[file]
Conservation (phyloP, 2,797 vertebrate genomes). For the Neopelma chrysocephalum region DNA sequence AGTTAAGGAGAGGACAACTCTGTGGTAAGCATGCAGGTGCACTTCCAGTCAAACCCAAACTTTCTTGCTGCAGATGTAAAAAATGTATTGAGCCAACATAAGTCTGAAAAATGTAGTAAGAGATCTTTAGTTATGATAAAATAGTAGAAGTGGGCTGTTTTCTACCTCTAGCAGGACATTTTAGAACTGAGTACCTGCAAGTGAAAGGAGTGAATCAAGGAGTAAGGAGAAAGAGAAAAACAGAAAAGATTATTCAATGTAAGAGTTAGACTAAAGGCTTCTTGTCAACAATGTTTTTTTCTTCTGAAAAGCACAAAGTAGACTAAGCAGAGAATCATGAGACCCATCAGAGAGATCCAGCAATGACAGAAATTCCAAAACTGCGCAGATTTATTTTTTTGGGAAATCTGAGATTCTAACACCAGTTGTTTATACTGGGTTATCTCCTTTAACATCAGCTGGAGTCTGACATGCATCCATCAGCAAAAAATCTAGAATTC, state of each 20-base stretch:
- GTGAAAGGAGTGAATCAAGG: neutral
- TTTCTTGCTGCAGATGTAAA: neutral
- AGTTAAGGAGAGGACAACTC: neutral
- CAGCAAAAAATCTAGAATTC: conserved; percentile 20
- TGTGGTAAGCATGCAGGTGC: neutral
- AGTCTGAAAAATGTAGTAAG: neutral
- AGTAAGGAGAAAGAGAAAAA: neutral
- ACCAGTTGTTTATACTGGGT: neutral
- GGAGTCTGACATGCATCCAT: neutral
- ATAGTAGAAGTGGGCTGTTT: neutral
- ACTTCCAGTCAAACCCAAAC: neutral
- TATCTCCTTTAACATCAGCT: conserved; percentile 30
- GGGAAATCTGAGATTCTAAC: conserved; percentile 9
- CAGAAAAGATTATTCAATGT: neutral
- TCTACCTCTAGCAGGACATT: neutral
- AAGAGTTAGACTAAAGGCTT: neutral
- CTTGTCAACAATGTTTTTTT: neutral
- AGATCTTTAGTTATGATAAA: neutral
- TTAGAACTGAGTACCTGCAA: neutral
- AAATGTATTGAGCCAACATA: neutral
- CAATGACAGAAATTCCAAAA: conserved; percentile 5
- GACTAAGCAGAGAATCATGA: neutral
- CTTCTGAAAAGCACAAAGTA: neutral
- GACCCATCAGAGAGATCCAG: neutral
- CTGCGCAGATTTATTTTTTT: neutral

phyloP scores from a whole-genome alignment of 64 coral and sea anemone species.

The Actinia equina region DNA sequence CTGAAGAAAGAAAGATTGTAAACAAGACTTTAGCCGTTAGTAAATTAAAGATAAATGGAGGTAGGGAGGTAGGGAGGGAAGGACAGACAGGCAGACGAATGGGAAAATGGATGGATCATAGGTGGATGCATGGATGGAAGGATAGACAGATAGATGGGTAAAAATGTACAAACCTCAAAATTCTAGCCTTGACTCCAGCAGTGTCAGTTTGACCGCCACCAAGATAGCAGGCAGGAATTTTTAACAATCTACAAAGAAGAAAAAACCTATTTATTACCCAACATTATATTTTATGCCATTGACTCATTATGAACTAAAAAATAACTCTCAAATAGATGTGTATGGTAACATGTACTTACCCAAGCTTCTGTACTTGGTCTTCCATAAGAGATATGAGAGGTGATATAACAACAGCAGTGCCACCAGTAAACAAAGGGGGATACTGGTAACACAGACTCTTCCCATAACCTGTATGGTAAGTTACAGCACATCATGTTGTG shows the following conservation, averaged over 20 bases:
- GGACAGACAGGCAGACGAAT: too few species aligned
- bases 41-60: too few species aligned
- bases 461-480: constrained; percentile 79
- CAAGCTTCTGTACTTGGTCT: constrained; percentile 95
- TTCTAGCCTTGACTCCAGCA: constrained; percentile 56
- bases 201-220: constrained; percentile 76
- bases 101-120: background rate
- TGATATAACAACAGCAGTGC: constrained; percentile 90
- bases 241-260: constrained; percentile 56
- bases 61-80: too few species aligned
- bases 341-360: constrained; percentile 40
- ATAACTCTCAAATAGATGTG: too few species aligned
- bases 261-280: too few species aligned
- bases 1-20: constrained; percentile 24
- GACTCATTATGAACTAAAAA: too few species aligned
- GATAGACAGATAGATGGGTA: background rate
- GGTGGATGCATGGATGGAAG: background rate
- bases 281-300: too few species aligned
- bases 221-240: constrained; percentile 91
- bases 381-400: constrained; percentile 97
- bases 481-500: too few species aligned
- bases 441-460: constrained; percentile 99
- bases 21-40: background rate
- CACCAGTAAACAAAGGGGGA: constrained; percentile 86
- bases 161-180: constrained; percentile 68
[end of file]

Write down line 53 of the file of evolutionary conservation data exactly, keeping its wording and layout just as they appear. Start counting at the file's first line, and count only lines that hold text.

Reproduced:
- bases 161-180: constrained; percentile 68